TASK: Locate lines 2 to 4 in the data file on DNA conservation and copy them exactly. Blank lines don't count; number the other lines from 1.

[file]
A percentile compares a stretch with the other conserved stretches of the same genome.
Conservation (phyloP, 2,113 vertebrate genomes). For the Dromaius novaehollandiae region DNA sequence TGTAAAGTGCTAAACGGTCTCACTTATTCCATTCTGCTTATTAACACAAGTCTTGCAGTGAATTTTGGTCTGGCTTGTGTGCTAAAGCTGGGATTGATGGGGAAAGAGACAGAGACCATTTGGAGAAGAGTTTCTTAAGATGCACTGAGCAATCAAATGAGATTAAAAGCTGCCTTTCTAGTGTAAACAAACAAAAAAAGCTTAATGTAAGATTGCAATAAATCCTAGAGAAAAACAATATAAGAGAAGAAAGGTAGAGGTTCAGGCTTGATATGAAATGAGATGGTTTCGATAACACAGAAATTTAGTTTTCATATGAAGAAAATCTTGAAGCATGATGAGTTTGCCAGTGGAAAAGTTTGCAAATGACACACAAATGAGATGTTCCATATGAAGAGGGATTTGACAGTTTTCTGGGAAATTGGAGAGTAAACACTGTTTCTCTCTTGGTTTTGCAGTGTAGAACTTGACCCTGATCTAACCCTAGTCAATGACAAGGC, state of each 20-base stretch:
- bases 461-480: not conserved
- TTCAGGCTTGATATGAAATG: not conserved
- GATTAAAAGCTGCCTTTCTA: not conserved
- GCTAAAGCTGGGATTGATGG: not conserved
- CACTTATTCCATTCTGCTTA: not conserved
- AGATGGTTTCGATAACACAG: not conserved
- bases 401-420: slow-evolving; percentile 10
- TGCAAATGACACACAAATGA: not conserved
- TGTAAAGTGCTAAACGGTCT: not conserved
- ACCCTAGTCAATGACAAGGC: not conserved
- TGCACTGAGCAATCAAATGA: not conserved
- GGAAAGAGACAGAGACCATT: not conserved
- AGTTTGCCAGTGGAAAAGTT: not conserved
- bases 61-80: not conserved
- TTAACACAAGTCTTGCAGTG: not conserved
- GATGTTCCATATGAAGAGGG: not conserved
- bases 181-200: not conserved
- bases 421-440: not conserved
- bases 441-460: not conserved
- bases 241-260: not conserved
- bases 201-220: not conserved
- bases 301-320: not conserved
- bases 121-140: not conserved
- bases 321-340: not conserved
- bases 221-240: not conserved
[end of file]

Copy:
Conservation (phyloP, 2,113 vertebrate genomes). For the Dromaius novaehollandiae region DNA sequence TGTAAAGTGCTAAACGGTCTCACTTATTCCATTCTGCTTATTAACACAAGTCTTGCAGTGAATTTTGGTCTGGCTTGTGTGCTAAAGCTGGGATTGATGGGGAAAGAGACAGAGACCATTTGGAGAAGAGTTTCTTAAGATGCACTGAGCAATCAAATGAGATTAAAAGCTGCCTTTCTAGTGTAAACAAACAAAAAAAGCTTAATGTAAGATTGCAATAAATCCTAGAGAAAAACAATATAAGAGAAGAAAGGTAGAGGTTCAGGCTTGATATGAAATGAGATGGTTTCGATAACACAGAAATTTAGTTTTCATATGAAGAAAATCTTGAAGCATGATGAGTTTGCCAGTGGAAAAGTTTGCAAATGACACACAAATGAGATGTTCCATATGAAGAGGGATTTGACAGTTTTCTGGGAAATTGGAGAGTAAACACTGTTTCTCTCTTGGTTTTGCAGTGTAGAACTTGACCCTGATCTAACCCTAGTCAATGACAAGGC, state of each 20-base stretch:
- bases 461-480: not conserved
- TTCAGGCTTGATATGAAATG: not conserved